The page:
BIcycle Traffic

I got a ticket about 5 weeks ago for running a red light northbound on Valencia at 14th, one of the safest and most obvious place to maintain one’s momentum and go through an empty intersection. I stopped a half block later to talk to a friend, and lo and behold a squad car pulled over and treated me like I’d done something wrong, wrote me a ticket after lecturing me and refusing to let me say anything about the ethic of cycling, traffic patterns, etc. It’s a whopping $370 ticket!

So of course I’m going to court on July 1 to contest it. I’ll let you know what happens.

But it’s an interesting question, one that I’ve addressed before in print, but it’s coming up again. I’m speaking at the Grizzly Peaks Cycling Club on May 18 about Critical Mass and I’m sure the law-abiding riders of that group will be very disapproving of my ideas on this. I run red lights and stop signs all day every day. It’s quite safe. I mentally have to stop at every intersection whether the light is green or red. Cars often run intersections and if I’m not paying attention I will be killed. That’s a huge motivation to preserve one’s safety. Additionally, I have a personal standard that I won’t run a light or cut through traffic if it forces an oncoming motorist to swerve or brake suddenly. That’s just basic safety and courtesy.

I was pondering this the other night as I barreled down Shotwell, a small residential street full of 4-way stops. I rolled through one after another, timing each one so the cross traffic would experience me as if I were just taking my turn. This is very easy to do on such a street, and it’s why Shotwell is the preferred northerly route through the Mission for a lot of cyclists these days. People called out to me about my cool handlebars (big ape-hangers) and it was a beautiful dusk as I rush to make my Film Festival movie. At 21st cars and bicyclists went through on three of four directions in a beautiful self-choreographed ballet. All of us had to calculate and hesitate to make it work for each other and we all did it organically and effortlessly.

One of my main motivations for running red lights when I do is to get into that clear, open road on the other side of the light before cars do so I can get ahead of the smog and potential right-turning traffic and make myself more visible. In other words, running red lights is OFTEN a safety move for me. And of course we all know the roads are not engineered for bicycling but for throughput of cars. The recent addition of painted stripes for bike lanes is a slight improvement over what came before, but still a long way from a real infrastructural transformation that would make cycling an equal user on the road. Nevertheless we are treated by the law as vehicles and are expected to act like a car, coming to full stops at stop signs and lights regardless of conditions. Luckily this is rarely enforced, so of course it’s particularly galling when some bored cops decide to slap a $370 fine on you for doing what comes natural and is generally understood as an acceptable and perfectly safe way to use the city’s thoroughfares.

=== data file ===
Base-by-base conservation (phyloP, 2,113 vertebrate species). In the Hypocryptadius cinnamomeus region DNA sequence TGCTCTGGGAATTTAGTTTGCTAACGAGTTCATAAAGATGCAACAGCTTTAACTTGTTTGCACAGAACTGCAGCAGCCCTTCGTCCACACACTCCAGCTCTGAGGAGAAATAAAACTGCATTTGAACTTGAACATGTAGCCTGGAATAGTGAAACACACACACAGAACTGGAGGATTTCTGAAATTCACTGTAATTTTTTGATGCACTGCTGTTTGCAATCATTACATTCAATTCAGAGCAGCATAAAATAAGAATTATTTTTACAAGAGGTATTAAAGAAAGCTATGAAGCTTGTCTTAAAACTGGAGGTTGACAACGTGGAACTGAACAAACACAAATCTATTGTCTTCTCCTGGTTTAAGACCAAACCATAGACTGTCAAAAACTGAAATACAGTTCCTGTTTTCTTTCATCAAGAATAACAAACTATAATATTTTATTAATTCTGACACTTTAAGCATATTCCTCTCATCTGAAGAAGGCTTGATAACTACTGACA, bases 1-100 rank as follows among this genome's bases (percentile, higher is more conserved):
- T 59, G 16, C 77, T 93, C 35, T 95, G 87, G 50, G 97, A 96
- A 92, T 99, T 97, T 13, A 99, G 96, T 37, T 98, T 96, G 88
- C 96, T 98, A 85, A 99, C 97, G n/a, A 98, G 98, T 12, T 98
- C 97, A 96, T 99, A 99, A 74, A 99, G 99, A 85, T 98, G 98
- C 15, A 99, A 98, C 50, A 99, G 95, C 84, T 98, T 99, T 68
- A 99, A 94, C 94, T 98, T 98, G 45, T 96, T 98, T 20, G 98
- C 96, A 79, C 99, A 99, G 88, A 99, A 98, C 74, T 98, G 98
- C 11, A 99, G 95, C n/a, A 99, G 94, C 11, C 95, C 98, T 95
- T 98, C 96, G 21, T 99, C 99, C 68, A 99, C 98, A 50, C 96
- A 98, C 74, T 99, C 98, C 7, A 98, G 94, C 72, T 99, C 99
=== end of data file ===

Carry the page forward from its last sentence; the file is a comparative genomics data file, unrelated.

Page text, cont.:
Maybe this is the Golden Era of scofflaw bicycling. That’s what one guy wrote in response to a 1996 survey we did at Critical Mass here. As bicycling traffic increases, traffic laws and signage and lights will likely become more of a safety issue for us, regardless of cars. Case in point is an article Bill Doub sent me from Boulder Colorado’s Daily Camera, in which Beth Bennett talks about sustaining a terrible injury on Boulder’s famous bike paths when another cyclist swerved carelessly into her. Turns out there is no law enforcement of traffic rules on the Boulder bike paths. Ms. Bennett cannot get any help from the courts or police in her attempt to hold the offending cyclist culpable.

Now I’m not particularly sympathetic to using the courts or police in this way. But I can imagine pretty easily my frustration at getting badly hurt by another cyclist who drunkenly or stupidly runs into me by not paying adequate attention. Laws and traffic rules seem unimportant compared to the simple necessity of behaving thoughtfully and courteously. Which inadvertantly loops us back to the previous post on the April Critical Mass here wherein a scuffle broke out due to absurd and pointless belligerance by cyclists and stopped motorists.

People, people, people… can’t we all just get along? Obviously not. But when it comes to traffic and road rage and courtesy and empathy, it seems like our problems can only be solved by working harder at creating and spreading an ethical community, a way of behaving and respecting each other, watching out for all of our safety and comfort. The law is a silly and arbitrary mechanism, largely irrelevant to this. The culture we make together on the streets takes a real effort, and it’s one well worth making. We oughtn’t ignore stupid behavior, whether in daily life or at CM or wherever it erupts. Call it when you see it. Conversely, bicyclists should not be penalized for ignoring irrelevant laws meant to curb dangerous behavior in 2000-lb. metal boxes.

Amend the laws to conform to behavior: stop signs and red lights are yield signs to bicyclists (this was done in Montana, I believe). No one will be made less safe by such an amendment and it will properly reward cycling in the city for its greater efficiency, safety and pleasure.

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